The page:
A Wrinkle in Time
What parents need to know
Parents Need to Know
Parents need to know that the story of this movie is a good vs. evil parable. There are some frightening moments when the kids travel through time and space. There are separations -- the father is missing, the mother is sad, the siblings who need each other become parted for a while (although it ends happily) so kids going through an emotional time might want to pass. The giant brain IT is never shown in its entirety, which disappointed several kids who love the book and wanted to see the real evil.
What's the story?
When astrophysicist Dr. Jack Murry (Chris Potter) disappears without a trace, his children, Meg (Katie Stuart) and Charles Wallace (David Dorfman), and neighbor Calvin O'Keefe (Gregory Smith) take it upon themselves to find him. Guided by Mrs. Whatsit (Alfre Woodard), Mrs. Who (Alison Elliott) and Mrs. Which (Kate Nelligan), the children embark on a cosmic quest before finally reaching the dark planet, Camazotz, where they encounter a society of human beings controlled by an evil force. They must use their collective and personal strengths to find Dr. Murry and save their own lives.
Is it any good?
You have to admire the guts of whoever tries to squeeze this beloved children's book into two hours. And, like any slipper that's the wrong size for a foot, this production rubs the wrong way in several crucial spots. Gamely performed by the kids, the adult roles are sadly cartoonish and two dimensional despite the presence of the marvelous Kate Nelligan and Alfre Woodard. This film adaptation might come as a disappointment to fans of the book because it doesn't do an adequate job of portraying the evil of IT. Instead of being menacing, IT is a campy mass of snake-line tissue, never fully revealed. The darkness is also never fully explained and the resolution of the struggle is so quick that if you get up to fetch a tissue, you will miss it entirely. Sadly, the ending just doesn't move or satisfy and the transformations of the characters, so powerful in the book, remain superficial in this version.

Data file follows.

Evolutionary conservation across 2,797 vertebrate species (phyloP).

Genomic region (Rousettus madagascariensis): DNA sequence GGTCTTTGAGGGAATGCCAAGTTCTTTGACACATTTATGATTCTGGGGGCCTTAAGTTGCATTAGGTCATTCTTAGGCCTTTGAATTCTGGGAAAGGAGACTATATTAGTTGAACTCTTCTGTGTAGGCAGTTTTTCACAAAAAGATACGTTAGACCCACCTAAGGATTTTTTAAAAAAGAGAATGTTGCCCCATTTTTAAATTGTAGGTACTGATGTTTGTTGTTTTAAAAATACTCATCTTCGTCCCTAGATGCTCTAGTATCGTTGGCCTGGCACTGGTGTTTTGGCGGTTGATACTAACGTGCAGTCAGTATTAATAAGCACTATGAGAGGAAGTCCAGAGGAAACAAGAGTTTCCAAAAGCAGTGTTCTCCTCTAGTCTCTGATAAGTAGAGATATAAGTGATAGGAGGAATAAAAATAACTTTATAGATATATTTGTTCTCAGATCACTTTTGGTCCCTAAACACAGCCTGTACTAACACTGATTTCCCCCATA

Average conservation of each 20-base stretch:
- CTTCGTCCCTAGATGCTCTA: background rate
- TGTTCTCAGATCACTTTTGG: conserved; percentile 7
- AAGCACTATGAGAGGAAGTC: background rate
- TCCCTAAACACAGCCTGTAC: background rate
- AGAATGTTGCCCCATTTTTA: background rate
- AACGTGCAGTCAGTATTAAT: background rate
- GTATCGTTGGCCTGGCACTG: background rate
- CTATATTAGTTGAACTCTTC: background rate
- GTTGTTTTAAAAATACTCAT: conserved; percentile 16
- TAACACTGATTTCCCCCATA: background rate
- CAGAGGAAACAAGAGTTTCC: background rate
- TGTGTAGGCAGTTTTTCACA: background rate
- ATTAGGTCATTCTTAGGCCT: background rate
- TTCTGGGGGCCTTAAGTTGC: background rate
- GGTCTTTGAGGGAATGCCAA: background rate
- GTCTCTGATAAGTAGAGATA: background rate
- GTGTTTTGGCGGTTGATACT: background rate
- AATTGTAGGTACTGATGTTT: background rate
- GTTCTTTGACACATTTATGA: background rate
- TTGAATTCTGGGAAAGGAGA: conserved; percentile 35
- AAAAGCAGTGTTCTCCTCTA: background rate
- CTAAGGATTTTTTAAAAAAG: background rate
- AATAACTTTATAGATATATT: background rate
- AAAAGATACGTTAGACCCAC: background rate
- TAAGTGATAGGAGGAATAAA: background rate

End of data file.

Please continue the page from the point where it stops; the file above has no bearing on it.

Explore, discuss, enjoy
Families can talk about what being different means and what it means to be true to yourself and those you love rather than being popular.